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Legal Alert

Maryland Governor Issues Business Closure Executive Order


While specifically stating that he was not issuing a shelter in place order, Maryland Governor Larry Hogan announced the shutdown of non-essential businesses effective at 5 P.M., March 23, due to COVID-19 pandemic. The Maryland Executive Order follows the guidance issued by the Department of Homeland Security. The Maryland Office of Legal Counsel also issued interpretive guidance outlining a non-exhaustive list of essential businesses. According to that guidance, the following businesses are “essential” –

  1. The Chemical Sector includes, but is not limited to:
    1. Pharmaceutical manufacturers.
    2. Chemical manufacturers.
    3. Distributors of chemicals and pharmaceuticals.
  2. The Commercial Facilities Sector includes, but is not limited to:
    1. Lodging.
    2. Building and property maintenance companies, including without limitation plumbers, electricians, HVAC service companies, roofers, environmental services companies, exterminators, arborists, and landscapers.
    3. Janitorial firms.
    4. Companies that sell supplies and materials for maintenance of commercial and residential buildings, including “big box” home improvement supply stores, plumbing distributors, electrical distributors, and HVAC distributors.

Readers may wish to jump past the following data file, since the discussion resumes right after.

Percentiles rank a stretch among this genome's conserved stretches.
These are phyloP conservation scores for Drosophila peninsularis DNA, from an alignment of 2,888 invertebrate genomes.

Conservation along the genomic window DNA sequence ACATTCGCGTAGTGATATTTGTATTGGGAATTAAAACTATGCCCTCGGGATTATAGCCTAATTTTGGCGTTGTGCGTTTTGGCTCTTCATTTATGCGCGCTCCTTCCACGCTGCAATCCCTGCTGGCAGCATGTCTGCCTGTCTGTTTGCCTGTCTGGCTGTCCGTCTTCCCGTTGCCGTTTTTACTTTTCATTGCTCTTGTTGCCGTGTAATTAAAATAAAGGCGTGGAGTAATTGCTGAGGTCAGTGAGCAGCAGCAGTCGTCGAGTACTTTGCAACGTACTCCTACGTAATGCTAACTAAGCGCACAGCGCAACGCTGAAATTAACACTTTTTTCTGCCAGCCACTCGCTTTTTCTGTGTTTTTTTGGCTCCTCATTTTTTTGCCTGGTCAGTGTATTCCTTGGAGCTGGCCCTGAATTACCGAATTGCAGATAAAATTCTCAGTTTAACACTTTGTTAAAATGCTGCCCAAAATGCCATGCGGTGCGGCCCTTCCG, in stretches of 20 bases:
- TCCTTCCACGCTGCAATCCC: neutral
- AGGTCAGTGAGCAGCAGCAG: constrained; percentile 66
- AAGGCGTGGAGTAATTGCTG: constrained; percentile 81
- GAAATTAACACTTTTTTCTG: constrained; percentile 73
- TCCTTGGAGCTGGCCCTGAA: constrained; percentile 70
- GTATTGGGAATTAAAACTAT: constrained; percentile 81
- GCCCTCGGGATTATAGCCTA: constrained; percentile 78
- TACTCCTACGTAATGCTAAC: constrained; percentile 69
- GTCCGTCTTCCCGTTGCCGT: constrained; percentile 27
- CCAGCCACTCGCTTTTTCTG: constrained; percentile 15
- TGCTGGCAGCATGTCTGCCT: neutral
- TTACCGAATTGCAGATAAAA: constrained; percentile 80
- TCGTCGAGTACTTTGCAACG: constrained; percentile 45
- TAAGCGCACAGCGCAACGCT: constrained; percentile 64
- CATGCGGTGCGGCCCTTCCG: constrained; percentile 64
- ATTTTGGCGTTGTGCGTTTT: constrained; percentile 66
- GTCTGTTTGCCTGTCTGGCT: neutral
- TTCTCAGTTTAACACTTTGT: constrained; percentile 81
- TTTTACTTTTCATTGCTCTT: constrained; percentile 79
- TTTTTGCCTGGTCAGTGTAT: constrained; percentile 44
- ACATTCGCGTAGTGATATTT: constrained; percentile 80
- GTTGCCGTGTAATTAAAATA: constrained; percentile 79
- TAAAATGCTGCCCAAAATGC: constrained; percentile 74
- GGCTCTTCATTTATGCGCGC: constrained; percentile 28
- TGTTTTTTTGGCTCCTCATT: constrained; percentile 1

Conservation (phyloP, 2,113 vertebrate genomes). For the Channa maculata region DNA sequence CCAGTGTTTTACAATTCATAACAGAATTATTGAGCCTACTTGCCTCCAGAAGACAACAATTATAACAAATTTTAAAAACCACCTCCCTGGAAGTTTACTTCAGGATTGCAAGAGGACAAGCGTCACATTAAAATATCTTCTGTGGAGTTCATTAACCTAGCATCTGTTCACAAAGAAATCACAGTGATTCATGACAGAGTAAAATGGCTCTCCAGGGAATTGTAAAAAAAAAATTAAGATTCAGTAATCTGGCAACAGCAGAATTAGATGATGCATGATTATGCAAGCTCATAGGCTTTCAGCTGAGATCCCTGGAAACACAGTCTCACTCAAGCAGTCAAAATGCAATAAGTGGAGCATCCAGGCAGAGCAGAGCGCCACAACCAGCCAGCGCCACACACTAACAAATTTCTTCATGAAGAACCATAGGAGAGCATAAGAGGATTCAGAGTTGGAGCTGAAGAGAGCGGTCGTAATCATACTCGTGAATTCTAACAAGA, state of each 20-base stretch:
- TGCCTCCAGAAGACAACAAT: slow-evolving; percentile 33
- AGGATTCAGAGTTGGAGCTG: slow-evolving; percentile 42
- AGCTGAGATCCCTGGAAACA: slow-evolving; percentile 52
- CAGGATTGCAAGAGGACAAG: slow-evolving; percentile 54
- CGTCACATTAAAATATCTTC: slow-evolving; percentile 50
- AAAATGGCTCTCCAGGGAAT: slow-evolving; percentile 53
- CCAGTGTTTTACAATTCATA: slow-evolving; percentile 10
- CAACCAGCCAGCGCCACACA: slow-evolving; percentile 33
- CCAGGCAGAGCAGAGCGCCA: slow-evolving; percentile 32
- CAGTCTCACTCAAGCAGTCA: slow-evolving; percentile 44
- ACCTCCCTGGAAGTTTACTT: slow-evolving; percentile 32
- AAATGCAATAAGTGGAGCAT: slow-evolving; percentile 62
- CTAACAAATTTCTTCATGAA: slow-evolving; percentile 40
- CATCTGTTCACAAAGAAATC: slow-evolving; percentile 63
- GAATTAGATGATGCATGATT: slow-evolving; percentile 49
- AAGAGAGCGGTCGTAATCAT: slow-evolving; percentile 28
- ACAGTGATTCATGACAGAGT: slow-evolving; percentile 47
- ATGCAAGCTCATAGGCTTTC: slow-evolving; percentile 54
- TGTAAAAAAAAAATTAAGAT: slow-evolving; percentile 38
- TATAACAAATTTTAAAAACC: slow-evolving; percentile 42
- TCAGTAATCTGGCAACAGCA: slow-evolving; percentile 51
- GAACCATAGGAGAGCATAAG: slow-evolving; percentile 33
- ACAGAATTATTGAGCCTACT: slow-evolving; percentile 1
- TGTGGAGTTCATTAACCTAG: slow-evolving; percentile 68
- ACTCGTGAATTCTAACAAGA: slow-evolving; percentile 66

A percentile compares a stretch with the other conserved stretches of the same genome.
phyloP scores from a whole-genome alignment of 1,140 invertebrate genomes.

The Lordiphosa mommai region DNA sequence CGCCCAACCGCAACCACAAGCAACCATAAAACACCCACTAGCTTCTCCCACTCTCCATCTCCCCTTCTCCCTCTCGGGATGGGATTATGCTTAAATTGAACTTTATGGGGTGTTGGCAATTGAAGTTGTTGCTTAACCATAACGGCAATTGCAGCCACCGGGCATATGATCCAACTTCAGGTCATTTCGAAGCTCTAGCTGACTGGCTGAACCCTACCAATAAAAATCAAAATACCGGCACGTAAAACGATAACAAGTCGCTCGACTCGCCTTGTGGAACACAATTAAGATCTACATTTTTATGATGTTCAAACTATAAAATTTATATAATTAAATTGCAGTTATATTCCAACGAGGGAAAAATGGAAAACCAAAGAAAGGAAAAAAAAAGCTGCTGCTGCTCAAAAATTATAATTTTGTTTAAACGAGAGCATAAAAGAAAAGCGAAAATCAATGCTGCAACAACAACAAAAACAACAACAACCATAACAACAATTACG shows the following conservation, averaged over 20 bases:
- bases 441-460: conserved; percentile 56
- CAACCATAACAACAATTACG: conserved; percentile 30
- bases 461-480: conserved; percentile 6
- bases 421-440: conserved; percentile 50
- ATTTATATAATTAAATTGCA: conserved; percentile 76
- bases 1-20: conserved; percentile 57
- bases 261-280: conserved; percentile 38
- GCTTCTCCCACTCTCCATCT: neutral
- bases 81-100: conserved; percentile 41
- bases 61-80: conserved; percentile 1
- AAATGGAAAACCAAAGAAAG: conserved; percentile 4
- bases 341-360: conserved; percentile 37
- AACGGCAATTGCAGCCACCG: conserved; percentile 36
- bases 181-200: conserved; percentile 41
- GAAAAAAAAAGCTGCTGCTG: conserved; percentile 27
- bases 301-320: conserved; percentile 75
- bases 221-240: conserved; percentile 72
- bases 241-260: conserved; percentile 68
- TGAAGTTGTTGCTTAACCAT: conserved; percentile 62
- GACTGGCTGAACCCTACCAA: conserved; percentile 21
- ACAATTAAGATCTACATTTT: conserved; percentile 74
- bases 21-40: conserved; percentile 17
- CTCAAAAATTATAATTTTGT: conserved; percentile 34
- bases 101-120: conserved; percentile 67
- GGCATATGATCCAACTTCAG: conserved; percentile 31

5. Laundromats, dry cleaners, and laundry services.
    6. Commercial and residential construction companies.
    7. Self-storage facilities.

      Please note
      : Casinos, racetracks, simulcast betting facilities, enclosed malls, certain recreational establishments, and certain retail businesses are subject to specific provisions of this and other Orders, and are required to close. Please read the Order carefully.
  3. The Communications Sector includes, but is not limited to:
    1. Broadcasting companies and stations.
    2. Cable TV companies.
    3. Telephone (cellular and landline) companies.
    4. Internet service providers.
  4. The Critical Manufacturing Sector includes, but is not limited to, manufacturing of:
    1. Steel, iron, and aluminum products.
    2. Engines, motors, turbines, generators, and power transmission equipment.
    3. Earth-moving, mining, agricultural, and construction equipment.
    4. Parts for water, electric, and telecommunications utility infrastructure.
    5. Land, air, and water vehicles, and related parts.
    6. Medical equipment.
    7. Personal protective equipment.